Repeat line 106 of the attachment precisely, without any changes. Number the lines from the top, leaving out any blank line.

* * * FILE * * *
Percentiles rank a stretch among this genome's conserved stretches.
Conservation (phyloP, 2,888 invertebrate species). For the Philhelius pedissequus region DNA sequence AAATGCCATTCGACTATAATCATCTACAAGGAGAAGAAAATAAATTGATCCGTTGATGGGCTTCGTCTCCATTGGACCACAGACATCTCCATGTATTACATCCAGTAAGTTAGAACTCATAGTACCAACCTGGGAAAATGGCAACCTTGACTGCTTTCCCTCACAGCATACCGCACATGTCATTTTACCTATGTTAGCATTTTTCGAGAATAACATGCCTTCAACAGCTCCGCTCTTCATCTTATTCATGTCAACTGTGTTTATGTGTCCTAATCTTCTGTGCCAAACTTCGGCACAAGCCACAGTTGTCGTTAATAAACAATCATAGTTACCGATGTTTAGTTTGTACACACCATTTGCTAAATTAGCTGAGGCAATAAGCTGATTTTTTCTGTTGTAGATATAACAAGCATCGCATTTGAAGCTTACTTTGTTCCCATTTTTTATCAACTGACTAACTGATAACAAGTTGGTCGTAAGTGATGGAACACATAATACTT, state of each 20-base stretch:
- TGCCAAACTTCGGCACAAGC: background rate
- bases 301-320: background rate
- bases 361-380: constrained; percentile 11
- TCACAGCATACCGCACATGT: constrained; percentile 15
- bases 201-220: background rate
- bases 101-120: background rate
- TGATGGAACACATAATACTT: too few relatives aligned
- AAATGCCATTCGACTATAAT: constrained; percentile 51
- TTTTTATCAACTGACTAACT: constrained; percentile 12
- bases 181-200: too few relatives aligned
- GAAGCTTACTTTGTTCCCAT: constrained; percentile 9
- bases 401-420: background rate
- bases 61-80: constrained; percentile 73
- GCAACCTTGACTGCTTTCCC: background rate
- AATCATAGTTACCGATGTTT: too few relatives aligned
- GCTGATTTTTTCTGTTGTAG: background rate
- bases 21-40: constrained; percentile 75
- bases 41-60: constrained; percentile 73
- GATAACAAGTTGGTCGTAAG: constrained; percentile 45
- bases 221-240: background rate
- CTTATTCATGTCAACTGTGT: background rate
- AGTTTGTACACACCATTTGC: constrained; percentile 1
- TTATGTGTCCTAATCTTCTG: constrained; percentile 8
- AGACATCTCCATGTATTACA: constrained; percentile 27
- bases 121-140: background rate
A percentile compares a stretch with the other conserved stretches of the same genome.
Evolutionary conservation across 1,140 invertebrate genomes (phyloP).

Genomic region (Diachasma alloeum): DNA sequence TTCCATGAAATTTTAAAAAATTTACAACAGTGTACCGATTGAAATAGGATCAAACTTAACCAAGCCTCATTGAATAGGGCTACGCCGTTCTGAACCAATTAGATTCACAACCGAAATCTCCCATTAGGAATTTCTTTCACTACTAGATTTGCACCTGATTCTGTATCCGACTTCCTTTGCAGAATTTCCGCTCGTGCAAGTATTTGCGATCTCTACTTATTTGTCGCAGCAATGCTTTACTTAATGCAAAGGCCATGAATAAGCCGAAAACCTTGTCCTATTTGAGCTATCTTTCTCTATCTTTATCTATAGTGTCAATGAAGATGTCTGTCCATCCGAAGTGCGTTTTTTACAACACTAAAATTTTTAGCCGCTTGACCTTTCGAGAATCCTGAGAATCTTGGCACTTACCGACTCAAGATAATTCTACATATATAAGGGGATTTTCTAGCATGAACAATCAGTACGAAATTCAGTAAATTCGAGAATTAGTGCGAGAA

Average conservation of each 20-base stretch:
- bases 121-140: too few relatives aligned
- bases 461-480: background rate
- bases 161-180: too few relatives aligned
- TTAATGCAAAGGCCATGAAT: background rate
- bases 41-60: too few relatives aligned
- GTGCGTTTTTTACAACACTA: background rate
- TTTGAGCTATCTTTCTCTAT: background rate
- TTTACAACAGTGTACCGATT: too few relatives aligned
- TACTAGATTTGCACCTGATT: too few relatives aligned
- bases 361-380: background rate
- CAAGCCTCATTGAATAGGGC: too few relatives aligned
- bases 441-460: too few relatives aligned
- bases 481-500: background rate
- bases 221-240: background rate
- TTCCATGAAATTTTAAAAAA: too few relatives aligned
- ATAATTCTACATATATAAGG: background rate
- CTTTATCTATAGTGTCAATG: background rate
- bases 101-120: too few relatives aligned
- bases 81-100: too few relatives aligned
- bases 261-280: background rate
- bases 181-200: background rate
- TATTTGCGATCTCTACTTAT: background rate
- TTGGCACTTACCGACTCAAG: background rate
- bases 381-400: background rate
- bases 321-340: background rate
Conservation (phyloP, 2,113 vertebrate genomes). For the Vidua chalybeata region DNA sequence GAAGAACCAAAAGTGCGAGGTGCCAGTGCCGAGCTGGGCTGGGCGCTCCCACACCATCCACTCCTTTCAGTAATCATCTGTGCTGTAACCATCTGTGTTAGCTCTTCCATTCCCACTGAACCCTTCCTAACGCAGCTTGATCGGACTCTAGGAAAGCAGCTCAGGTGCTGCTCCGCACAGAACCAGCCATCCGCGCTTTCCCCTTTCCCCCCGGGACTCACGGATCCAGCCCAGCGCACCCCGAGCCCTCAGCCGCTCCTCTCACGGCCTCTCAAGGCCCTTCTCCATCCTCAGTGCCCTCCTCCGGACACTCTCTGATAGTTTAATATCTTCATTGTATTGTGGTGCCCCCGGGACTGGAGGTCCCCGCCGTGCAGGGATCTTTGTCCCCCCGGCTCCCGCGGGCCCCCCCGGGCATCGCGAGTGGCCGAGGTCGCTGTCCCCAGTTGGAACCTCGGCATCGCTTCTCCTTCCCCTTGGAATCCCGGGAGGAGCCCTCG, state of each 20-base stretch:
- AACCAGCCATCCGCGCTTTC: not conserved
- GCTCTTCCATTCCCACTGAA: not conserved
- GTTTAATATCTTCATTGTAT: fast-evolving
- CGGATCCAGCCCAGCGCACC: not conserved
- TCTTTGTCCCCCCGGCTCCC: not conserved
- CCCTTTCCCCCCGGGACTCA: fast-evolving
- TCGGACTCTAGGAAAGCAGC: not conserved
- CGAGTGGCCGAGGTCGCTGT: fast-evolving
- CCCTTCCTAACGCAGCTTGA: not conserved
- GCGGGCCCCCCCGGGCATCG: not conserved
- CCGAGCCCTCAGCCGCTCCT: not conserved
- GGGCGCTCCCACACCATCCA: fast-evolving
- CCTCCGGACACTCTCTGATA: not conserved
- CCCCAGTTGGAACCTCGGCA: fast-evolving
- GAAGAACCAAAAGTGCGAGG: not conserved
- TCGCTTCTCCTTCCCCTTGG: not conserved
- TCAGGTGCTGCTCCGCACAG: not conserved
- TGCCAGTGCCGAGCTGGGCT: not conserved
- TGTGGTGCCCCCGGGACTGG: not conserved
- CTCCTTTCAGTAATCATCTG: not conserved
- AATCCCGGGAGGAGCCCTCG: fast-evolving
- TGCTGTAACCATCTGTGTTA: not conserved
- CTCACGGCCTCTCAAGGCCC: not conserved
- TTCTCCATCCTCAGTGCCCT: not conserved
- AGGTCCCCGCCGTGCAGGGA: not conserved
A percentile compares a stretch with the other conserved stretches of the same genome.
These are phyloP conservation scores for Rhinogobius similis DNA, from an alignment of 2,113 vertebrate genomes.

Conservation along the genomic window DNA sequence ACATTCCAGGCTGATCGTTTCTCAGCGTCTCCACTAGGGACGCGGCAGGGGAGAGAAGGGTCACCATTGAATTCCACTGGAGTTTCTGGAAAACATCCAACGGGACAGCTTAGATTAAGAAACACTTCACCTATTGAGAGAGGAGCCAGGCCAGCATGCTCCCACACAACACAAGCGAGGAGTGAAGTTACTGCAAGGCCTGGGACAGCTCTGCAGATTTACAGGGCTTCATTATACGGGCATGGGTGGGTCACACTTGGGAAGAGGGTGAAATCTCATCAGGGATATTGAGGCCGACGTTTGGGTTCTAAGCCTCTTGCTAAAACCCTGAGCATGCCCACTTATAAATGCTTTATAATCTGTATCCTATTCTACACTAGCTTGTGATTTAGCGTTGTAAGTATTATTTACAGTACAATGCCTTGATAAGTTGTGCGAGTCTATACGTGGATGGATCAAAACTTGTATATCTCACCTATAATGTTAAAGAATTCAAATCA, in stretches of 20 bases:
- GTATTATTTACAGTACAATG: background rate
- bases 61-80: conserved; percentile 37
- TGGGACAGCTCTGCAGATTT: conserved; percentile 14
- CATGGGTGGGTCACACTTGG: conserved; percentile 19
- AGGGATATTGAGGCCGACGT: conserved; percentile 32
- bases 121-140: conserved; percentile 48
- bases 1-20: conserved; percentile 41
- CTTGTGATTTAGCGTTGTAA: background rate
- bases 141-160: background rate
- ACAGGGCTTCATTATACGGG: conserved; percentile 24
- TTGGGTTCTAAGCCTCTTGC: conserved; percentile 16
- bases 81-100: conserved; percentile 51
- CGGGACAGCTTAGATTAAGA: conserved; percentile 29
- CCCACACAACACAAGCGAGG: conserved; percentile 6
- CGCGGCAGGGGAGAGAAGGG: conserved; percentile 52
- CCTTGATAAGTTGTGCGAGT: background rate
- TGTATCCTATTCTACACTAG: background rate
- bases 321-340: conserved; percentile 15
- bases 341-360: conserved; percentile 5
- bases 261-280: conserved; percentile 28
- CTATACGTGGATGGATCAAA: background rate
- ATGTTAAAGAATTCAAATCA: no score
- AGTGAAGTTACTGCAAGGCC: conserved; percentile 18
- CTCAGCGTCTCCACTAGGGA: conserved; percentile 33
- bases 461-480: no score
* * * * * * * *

- CTATACGTGGATGGATCAAA: background rate